Store your pool chemicals out of direct sunlight to prevent breakdown by UV rays. Scale and corrosive conditions occur when pH, total alkalinity, calcium hardness and dissolved solids are out of balance. Frequent testing can help prevent these problems before they get out of hand. Store pool chemicals out of the reach of children in sealed containers.
To maintain the proper level of residual chlorine when bather load is heavy, shock your pool once a week with a 3 to 5 times higher than normal dose of chlorine. Chlorine is broken down by the sun’s ultraviolet rays. Using cyanuric acid to stabilize the chlorine in your pool at the beginning of the swim season will help you maximize your chlorine’s efficiency all summer long. Filters remove suspended particles from pool water, but don’t control bacteria or algae. Maintain a residual chlorine level of 1.0-3.0 ppm (parts per million) to kill bacteria and/or algae present in the water.
The ideal pH for pool water is 7.5. A pH range of 7.4-7.6 is considered acceptable. Maintaining an alkalinity range from 80-120 ppm (white plaster) will help minimize changes in pH, which can result in scaling and corrosion. Maintaining an alkalinity range from 60-90 ppm (black plaster) will help minimize changes in pH, which can result in scaling and corrosion.
To ensure accurate readings, replace test kit reagents annually.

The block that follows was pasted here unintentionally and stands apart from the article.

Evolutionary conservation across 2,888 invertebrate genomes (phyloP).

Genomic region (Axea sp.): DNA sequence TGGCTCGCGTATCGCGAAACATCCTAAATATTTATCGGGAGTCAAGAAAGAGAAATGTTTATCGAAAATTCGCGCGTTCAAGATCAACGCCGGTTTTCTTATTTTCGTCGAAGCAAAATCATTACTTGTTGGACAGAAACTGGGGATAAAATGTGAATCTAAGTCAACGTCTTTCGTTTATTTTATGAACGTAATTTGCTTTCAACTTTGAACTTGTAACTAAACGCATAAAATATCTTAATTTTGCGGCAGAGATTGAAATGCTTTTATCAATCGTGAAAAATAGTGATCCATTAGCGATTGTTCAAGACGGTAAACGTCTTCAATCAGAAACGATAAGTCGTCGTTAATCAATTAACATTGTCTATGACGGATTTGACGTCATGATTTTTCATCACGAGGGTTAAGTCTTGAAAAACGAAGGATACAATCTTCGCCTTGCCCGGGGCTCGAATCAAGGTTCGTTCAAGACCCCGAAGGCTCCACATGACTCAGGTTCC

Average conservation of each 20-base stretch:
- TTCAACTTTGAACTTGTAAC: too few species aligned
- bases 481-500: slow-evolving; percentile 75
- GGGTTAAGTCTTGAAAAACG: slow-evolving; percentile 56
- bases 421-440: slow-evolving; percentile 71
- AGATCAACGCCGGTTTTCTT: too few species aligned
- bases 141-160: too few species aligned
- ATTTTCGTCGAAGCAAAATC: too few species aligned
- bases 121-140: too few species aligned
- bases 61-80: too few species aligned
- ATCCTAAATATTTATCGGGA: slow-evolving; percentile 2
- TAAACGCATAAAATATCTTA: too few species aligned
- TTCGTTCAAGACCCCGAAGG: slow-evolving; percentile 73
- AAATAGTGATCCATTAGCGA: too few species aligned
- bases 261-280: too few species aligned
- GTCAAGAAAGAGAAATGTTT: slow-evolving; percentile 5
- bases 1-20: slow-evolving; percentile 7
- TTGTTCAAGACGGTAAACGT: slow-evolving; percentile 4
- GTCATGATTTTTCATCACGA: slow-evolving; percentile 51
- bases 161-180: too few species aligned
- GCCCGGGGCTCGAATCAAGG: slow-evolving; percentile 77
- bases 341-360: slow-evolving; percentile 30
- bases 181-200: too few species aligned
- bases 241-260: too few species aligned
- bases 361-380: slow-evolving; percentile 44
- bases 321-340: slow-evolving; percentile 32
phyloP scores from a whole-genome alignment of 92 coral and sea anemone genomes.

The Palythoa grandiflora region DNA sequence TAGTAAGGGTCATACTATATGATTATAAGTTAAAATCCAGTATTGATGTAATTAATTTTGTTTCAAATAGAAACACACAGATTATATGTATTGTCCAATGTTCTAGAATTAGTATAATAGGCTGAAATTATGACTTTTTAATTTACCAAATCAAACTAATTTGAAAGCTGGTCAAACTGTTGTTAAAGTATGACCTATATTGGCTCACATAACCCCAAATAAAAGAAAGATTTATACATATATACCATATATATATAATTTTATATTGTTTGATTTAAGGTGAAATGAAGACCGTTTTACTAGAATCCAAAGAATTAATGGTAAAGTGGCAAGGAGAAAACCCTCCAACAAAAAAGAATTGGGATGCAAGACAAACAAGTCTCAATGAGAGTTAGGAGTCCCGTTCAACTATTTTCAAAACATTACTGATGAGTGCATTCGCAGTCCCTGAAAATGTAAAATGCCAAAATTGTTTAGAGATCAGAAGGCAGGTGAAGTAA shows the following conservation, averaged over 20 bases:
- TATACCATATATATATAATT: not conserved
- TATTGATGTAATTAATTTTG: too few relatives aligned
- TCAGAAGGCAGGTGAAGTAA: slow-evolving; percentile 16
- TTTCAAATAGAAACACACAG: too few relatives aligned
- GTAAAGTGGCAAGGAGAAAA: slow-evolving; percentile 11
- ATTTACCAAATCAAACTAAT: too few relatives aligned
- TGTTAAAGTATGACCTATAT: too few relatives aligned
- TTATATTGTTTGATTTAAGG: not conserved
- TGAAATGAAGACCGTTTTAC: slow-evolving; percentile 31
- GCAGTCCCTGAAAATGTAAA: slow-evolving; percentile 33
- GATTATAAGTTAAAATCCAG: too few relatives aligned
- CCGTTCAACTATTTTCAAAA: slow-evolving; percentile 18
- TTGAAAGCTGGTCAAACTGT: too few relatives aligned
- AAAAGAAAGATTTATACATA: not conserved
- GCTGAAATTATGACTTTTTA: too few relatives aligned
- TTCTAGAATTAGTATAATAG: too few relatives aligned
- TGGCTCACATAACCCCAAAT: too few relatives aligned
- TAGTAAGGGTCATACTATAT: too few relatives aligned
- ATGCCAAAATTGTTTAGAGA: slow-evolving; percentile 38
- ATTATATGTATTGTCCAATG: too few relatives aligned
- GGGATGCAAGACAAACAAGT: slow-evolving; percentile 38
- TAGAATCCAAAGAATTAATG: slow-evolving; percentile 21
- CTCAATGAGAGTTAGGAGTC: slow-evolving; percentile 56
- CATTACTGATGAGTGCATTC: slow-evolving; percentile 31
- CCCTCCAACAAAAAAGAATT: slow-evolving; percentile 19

To ensure the highest water quality, test your pool’s pH and free chlorine levels daily, adding chemicals as needed.
Proper chemical usage is important for maintaining a healthy pool. Be sure to follow the chemical manufacturer’s instructions closely regarding proper dosage for your size pool.
Add an algaecide and chlorine to your pool before covering it for the winter. It will ensure that the water is clear and algae-free when you reopen it the following season.
To learn more about how to take swimming precautions and how to help those in emergency situations contact your local American Red Cross or for free water safety booklets, call the NSPSC at 800-323-3996.
Do not chew gum or eat while you swim; you could easily choke. Never drink alcohol and swim.
Use common sense about swimming after eating. In general, you do not have to wait an hour after eating before you may safely swim. However, if you have had a large meal, it is wise to let digestion get started before doing strenuous activity such as swimming.
KNOW YOUR LIMITS
Watch out for the “dangerous too’s”-too tired, too cold, too much sun, too much strenuous activity. Stay out of the water when overheated.
Know your swimming limits and stay within them. Don’t try to keep up with a stronger skilled swimmer or encourage others to keep up with you. Keep an eye on weaker swimmers-if they appear tired, encourage them to rest on land.